Case study: Designing for the global traveler by going local

CambridgeSeven was the architecture and design firm of record on the Cambria Hotel Boston Somerville, developed by The Noannet Group. Here, Jan Brenner, Associate Principal, AIA, CambridgeSeven, shares his experience working on the project and the overall design process. 

How can architects and developers create hotel projects that fit into the local scene in a complementary and positive way?

It’s a design cue that is dependent on myriad things, but first and foremost a design brief and direction based on the local culture and community, which, if done properly, will elicit positive guest reviews.

A cookie-cutter approach does not do it. Consider the Cambria Hotel Boston Somerville, in Massachusetts, which opened in 2022. It is a unique example of “outside the box” thinking and illustrates that a chain hotel can seamlessly integrate into its surroundings by taking cues from the neighborhood.

Somerville is a densely-populated, ethnically-diverse enclave just three miles northwest of Boston. It is known for its bustling city squares, vibrant arts and culture and eclectic mix of neighborhoods. Despite its density, the city maintains (and fiercely defends) a small-town community feel in both engagement and scale. High-rise development, you won’t find here.

Somerville has seen a renaissance in recent years through the promotion of development and encouragement of innovation. The success of climate-tech startup incubator Greentown Labs, the long-awaited extension of Boston’s MBTA Green Line to Union Square and many contemporary housing developments along Somerville Avenue are examples of why the city is one of the hottest Boston area development markets. Add to that a vibrant restaurant scene, local breweries and a bustling art community and you have the right mix to attract a growing residency of young professionals. Improvements in infrastructure and public schools have followed the recent growth.

These attributes are what led developer Jordan Warshaw of the Noannet Group to set his sights on a spot just outside Union Square for one of the newest Cambria hotels.

© Kwesi Budu-Arthur


From the outset, Warshaw expressed an interest in tapping into and taking advantage of Somerville’s rich heritage and eclectic local culture.

We realized quickly that a typical formulaic hotel design would not work on this site. As architects, CambridgeSeven saw an exciting opportunity with the Cambria Somerville to embrace this Choice brand’s ethos of “modern, approachable and stylish” in creating a unique place with the right vibe. When designing the new Cambria, CambridgeSeven was keenly aware that it made business sense for this hotel to be differentiated and draw visitors who might otherwise stay in Boston or Cambridge. We had an urban location and a vibrant street life with which to engage. The hotel needed to be part of the street and not separated from it—both to be a good neighbor and amenity and to capitalize on the best parts of the locale.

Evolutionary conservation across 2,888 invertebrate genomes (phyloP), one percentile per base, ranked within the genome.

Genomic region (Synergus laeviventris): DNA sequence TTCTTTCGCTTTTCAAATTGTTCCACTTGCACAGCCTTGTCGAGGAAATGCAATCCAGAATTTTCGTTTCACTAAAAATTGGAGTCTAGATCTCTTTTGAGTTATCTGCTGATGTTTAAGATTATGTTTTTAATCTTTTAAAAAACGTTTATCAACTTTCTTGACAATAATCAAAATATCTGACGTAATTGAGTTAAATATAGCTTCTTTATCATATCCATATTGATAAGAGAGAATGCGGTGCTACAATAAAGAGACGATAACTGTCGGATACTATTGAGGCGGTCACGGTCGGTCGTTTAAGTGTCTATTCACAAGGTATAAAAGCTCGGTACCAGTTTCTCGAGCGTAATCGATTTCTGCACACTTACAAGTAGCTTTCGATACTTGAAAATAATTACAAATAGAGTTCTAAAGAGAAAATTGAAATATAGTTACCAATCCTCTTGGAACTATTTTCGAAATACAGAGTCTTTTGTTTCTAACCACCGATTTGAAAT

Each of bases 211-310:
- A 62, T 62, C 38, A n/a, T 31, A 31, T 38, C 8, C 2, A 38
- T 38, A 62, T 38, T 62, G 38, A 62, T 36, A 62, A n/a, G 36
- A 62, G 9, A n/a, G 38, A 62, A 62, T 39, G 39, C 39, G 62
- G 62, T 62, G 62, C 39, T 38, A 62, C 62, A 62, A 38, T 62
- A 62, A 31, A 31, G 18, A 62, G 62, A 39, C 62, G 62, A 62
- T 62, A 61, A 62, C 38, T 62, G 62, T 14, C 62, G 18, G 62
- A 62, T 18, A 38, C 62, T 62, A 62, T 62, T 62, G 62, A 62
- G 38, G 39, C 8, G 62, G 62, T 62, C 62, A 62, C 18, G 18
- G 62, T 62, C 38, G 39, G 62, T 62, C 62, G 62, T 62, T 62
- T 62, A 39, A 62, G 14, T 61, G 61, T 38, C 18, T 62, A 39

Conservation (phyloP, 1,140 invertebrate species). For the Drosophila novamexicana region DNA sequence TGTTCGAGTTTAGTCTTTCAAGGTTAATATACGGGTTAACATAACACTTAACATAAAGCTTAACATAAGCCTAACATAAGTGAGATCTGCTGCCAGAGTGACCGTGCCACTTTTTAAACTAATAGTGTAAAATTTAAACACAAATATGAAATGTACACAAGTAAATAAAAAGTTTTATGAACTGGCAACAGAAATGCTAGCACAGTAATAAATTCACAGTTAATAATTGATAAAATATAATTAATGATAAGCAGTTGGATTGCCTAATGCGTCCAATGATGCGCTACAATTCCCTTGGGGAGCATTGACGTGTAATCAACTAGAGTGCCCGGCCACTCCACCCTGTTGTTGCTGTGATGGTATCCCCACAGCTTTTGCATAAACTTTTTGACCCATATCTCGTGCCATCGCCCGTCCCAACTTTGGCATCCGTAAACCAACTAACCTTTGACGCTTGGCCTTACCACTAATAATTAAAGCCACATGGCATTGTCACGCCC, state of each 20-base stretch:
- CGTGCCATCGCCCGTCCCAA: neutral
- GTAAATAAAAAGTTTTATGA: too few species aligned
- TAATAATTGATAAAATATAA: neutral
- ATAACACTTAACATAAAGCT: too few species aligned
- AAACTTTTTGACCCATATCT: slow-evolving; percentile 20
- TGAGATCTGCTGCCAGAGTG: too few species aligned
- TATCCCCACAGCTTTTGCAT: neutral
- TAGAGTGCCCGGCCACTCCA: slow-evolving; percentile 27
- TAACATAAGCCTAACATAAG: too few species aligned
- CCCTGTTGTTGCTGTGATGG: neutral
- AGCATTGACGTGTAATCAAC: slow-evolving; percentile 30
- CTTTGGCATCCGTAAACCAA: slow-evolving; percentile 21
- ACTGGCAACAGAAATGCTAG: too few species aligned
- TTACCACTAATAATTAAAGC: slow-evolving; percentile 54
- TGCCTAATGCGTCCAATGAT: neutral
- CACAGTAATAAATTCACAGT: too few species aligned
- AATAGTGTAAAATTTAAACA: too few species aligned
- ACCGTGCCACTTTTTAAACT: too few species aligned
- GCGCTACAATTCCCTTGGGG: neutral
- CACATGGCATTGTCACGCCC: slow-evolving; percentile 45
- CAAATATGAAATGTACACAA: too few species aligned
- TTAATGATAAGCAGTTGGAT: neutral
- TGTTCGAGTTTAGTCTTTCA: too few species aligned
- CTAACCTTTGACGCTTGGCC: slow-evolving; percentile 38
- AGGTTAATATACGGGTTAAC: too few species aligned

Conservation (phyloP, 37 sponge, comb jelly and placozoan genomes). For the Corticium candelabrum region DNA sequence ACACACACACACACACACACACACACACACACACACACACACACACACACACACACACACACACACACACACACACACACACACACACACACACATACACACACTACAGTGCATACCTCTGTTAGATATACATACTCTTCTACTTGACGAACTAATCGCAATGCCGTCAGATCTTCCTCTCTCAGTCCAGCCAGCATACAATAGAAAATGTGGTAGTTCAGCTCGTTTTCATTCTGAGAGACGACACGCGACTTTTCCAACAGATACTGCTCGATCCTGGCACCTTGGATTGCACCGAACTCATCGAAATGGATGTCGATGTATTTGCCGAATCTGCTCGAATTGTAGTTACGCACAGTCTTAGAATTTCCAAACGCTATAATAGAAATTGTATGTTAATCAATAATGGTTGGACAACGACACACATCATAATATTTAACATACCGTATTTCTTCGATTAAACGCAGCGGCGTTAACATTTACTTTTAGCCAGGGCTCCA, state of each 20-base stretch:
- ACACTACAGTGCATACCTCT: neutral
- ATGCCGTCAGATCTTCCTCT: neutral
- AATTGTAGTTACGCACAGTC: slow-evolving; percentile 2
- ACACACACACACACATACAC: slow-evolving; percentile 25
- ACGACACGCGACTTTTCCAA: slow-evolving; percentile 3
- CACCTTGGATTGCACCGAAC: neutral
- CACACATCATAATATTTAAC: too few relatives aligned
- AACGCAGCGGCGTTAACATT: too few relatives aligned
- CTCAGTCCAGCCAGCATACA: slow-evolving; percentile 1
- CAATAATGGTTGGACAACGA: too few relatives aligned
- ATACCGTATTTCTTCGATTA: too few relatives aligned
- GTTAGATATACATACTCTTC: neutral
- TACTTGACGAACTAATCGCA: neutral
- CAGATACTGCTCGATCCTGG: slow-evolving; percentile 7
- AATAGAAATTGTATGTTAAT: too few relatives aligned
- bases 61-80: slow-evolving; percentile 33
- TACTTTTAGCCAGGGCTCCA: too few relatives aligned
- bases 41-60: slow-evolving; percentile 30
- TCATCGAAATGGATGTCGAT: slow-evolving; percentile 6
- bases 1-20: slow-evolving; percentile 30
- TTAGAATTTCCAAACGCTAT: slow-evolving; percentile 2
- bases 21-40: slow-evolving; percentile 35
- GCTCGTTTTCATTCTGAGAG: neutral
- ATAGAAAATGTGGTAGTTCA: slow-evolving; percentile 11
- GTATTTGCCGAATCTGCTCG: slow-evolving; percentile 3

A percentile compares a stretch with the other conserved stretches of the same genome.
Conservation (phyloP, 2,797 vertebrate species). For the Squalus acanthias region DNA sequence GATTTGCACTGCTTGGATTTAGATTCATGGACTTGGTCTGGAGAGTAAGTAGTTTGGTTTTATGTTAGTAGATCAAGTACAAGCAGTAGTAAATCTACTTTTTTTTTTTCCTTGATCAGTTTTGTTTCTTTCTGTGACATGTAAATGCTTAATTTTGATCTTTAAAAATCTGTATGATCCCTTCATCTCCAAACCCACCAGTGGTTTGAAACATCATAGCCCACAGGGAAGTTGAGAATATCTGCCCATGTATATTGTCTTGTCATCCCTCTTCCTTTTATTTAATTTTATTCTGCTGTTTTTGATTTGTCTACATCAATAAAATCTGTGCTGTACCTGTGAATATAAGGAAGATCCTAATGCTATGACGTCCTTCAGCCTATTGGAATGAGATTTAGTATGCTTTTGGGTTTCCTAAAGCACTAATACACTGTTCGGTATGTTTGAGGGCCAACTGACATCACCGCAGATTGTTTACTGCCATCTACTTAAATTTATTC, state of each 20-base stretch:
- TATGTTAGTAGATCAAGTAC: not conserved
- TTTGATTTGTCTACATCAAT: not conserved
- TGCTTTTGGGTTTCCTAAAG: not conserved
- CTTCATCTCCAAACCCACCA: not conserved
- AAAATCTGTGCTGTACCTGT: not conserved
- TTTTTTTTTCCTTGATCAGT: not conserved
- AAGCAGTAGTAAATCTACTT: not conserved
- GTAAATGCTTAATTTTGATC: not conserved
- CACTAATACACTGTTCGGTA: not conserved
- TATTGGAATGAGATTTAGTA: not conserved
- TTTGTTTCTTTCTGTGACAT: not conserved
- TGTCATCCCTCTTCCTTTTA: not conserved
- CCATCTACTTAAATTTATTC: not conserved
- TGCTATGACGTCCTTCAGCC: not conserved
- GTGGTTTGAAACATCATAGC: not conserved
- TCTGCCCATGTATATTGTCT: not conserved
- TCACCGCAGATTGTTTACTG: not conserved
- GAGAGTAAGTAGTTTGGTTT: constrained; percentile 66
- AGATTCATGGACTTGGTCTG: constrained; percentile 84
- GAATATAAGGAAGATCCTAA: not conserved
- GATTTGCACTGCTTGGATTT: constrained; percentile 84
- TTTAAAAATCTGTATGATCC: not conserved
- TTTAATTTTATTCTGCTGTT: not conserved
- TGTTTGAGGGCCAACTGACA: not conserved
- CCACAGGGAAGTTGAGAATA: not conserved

Design ideation began with the oblique angle of approach along Somerville Avenue, allowing us to create a façade that compliments the existing streetscape in scale and volume without being too literal in matching style and materiality. Existing bay windows along the street edge suggest a variegated texture that catches the natural light and shadow. In addition, various existing brick buildings interspersed along Somerville Avenue give a warm terracotta color tone to the neighborhood; we proceeded with a contemporary translation of these existing conditions.

© Kwesi Budu-Arthur

Our façade design features a textured, terracotta-colored cement panel cladding in a staggered pattern. This also enabled a slight pivot for the individual rooms, popping them out of the façade to add side windows that bring in more light and offer more expansive views. From the exterior, this creation of vertical triangular bays breaks up the long façade and gives it depth and rhythm similar to the existing bay windows along the street.

The first-floor lobby and restaurant were recessed away from the street edge to create a pedestrian-friendly public space. A green scape with lush landscape and tree plantings was incorporated. A glass wall provides inside-to-outside connectivity, energizing the sidewalk view, while the outdoor seating area mirrors other local outdoor Somerville hot spots, including the home-grown Aeronaut Brewery, a nearby taproom with a welcoming outdoor courtyard.

The interior hotel lobby design is also very much in keeping with the unique locale and neighborhood vibe. While still adhering to certain brand design standards, such as incorporating a lobby market, CambridgeSeven pushed the boundaries in concert with Choice Hotels to reinterpret for a local design sensibility. Working with interior designer Bill Rooney Studios, we created a warm and distinctive interior that diverged from standard lobby finishes by incorporating natural wood, dark and warm colors and rich textures. Custom, free-form pendant light fixtures are mounted to a black ceiling and bespoke, cozy furniture provides ample seating. The contemporary artwork, displayed salon-style, and book-laden shelves create a feeling of an urban living room as opposed to a typical transient hotel lobby.

The Cambria Somerville has already become a destination in the community, reflecting the local energy and vibe. It complements and supports the existing traits of the neighborhood and still projects its own unique style in a winning combination for both the city and the Cambria brand.

© Kwesi Budu-Arthur


Story contributed by Jan Brenner, Associate Principal, AIA, CambridgeSeven.